|Willow (the_willow) wrote,|
@ 2007-07-22 16:24:00
|Entry tags:||about the world, essay, fandom: culture|
Fannish Coloured Glasses: Fandom Is A Way Of Life?
This is probably going to offend some people.
I was IM-ing with someone about LJ and the Clarification of the Clarification. The discussion segued into Fannish tropes and cliches and how the non-fannish can read fanfic and likely understand the story if it's based on a media product they're familiar with or just plain well written without constantly inferring the original source. But there are a heck of a lot of little things they just won't get - the soft touches of inner fanservice - the memes, the subtle parodies that can happen in a drama, the fact that some of those cliches are genres - h/c, mpreg, woke up gay, etc...
Anyway while dealing with some things in the recent move to the new apartment, and having grr and random upset and emotional upheaval it suddenly hit me that if I thought of Christianity as a Fandom, the various people in my life who are Christian are suddenly less annoying/grating/etc to me.
It made me think that anything can be a fandom is there's enough interest in it and enough of a coordinated fan base. And given that I know that fandom has all these cliches, tropes and genres, it put, specifically for me, one friend's life in a whole new context.
She's in Christian Fandom and a diehard Jesus fan.
Christian Fandom rules her life's choices. She goes to fannish concerts, fannish lectures, holds a fannish discussion group in her house once a week, has fannish swag, and speaks using a fannish glossary. Her friends are all fannish and often times use fannish shorthand. There are BNF's, fannish activists, fannish lawyers, and fannish academics .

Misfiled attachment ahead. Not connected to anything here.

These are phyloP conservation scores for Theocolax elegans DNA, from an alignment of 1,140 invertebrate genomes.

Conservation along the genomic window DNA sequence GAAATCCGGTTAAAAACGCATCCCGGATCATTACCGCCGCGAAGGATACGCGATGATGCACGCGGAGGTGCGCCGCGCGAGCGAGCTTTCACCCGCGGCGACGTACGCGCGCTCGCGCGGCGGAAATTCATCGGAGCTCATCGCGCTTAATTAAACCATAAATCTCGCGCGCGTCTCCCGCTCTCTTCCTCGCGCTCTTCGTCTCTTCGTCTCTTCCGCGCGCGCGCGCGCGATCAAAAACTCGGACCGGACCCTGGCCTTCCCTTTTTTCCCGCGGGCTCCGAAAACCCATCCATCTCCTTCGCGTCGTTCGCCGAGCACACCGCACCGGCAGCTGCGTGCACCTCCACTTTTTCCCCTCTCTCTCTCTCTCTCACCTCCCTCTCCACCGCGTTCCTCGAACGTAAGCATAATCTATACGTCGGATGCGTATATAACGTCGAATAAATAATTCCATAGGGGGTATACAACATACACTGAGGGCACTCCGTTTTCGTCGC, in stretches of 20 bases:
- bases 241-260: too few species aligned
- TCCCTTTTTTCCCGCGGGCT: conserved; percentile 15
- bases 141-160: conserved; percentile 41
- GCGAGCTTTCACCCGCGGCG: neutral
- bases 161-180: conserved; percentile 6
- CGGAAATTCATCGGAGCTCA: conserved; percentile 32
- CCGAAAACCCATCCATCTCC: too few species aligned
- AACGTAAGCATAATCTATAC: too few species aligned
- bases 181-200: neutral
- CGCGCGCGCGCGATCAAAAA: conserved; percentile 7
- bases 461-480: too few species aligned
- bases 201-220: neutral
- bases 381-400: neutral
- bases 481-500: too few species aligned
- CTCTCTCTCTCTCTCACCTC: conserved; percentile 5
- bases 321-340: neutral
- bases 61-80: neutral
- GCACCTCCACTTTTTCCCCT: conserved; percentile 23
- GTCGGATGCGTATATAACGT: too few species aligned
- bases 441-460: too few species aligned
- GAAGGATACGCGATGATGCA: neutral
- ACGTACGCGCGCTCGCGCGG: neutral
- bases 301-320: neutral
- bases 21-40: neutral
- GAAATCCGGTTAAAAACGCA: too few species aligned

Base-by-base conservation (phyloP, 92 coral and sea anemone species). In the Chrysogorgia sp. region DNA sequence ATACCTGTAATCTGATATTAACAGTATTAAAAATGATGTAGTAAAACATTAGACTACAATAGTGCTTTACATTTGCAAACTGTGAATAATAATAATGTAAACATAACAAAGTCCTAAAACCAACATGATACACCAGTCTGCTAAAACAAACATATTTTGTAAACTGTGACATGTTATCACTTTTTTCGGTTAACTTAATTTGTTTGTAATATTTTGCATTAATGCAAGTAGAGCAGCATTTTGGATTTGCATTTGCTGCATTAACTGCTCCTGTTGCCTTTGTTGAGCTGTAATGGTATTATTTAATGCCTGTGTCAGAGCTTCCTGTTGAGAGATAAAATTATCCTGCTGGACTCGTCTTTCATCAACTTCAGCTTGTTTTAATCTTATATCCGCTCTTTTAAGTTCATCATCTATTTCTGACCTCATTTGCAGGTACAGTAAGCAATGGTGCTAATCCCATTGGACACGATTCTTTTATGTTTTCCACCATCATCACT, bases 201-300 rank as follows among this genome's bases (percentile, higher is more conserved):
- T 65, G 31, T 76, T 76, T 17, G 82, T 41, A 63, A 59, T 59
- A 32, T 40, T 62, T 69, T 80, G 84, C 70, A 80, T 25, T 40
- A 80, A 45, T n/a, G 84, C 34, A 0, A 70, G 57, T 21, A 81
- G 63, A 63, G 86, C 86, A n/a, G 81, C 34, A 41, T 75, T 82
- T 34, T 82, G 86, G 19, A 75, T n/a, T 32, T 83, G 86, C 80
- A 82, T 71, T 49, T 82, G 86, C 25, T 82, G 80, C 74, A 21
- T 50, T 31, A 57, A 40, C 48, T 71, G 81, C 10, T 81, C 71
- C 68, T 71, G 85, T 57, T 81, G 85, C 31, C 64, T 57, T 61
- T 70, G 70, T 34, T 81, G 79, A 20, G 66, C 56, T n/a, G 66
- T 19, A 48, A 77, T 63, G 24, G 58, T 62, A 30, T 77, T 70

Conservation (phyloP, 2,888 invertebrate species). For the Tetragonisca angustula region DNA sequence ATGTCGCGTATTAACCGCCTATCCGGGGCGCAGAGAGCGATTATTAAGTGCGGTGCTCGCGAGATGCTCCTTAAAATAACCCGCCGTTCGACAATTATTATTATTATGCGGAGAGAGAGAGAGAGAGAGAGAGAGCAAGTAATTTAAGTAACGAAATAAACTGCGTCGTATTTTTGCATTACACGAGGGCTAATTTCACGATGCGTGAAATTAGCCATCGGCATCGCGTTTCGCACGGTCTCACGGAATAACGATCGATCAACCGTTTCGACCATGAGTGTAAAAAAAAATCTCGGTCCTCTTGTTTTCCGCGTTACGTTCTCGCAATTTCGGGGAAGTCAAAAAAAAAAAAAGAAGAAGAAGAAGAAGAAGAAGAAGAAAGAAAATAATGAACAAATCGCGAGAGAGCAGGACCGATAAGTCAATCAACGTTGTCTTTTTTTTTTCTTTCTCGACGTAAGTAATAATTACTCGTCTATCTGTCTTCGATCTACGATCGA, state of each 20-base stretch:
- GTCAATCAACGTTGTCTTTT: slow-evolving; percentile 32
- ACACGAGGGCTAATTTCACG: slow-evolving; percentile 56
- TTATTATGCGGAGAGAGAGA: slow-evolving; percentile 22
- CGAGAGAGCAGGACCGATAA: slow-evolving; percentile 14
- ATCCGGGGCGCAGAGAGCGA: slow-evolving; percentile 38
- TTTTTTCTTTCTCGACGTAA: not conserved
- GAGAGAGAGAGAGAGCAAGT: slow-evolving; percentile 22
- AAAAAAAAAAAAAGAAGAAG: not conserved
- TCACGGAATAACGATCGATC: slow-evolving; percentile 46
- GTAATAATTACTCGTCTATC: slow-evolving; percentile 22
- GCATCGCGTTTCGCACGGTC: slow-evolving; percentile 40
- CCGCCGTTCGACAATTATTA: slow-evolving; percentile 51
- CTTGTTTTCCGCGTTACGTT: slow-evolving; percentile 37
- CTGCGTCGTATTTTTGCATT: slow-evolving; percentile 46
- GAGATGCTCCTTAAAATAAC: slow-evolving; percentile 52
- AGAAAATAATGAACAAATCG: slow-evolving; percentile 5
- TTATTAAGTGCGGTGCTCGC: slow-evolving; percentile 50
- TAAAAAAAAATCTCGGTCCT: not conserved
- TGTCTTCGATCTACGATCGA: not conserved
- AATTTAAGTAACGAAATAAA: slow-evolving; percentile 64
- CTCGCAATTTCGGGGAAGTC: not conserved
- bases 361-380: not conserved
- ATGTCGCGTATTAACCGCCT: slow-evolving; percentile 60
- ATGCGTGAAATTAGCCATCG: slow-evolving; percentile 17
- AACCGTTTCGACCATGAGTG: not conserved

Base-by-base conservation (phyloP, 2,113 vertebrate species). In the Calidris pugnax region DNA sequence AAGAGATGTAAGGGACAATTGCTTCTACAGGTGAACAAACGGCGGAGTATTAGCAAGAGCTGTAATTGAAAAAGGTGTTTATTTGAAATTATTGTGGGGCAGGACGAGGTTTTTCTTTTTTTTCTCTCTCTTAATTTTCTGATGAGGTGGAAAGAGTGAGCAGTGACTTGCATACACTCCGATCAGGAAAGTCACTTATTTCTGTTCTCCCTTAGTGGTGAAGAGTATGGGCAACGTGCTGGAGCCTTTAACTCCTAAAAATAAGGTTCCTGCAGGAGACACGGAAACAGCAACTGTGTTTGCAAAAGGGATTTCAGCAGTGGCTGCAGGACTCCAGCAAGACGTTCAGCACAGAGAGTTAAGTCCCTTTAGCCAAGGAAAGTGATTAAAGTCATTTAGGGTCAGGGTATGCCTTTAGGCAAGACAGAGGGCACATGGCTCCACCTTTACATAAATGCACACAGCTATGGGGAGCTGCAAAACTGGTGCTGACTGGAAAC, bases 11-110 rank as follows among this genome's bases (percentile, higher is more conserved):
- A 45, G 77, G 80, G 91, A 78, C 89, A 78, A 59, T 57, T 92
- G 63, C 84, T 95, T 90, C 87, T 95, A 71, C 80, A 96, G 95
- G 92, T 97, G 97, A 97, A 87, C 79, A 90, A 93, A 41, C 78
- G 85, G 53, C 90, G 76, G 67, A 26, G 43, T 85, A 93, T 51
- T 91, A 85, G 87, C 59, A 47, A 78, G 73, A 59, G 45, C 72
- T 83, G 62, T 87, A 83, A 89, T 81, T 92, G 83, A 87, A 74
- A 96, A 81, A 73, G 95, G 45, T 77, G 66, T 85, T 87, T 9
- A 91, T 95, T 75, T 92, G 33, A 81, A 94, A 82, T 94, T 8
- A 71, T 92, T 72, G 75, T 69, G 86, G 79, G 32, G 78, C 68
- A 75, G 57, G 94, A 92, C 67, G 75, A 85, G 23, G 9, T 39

Moreover, she's part of a subset of her fandom. Which is akin to slash in terms of morality (sexuality/gender exploration?) perhaps, but closer to gen in terms of being seen as smaller and not with the same strong sense of movement; because she's a gay Christian.
So there I am thinking about it this way and suddenly I'm thinking in terms of Christian Fandom Wank, where you have BibleBelter Fans aka Fundamentalist Fans going up against More Inclusive Christian Fans. Sort of like the Harry/Herminone 'shippers battling the Harry/Ginny 'shippers. Or the anti AU-ers.
And then I started thinking OMG, she's a David/Johnathan 'shipper among a small group of same, where everyone insists there's nothing slashy about them what. so. ever.
Maybe it's crazy, but it's helping me think of her, and other Christians in my life in a whole new way. Prothletizing becomes pimping. Seeming bible-thumping becomes 'I am a -strict- canonist'. MCC becomes a slashy fannish movement within the original fandom which allows for off-screen possibilities and a wider exploration of the canonical text....
Her home and her friends felt warmer in retrospect when I felt as if I could understand why I was such an outsider. And the constant 'What do Jews think/do/etc' was suddenly an attempt at cross-fandom exploration and communication instead of a subconscious putting me on the spot as if I answered for the entire nation of Israel. It still made me uncomfortable, but I can put it in a better context now.
Of course there's one just thought of scary side effect of this way of looking at the world.
The current US administration suddenly either becomes a bunch of Mary Sue fanficers going wildly astray of canon and insisting that anyone who disagrees with them are nothing but jealous haters and need to be kicked off the list/community/whatever. Or they're Marti 'I have the powah!' Noxon.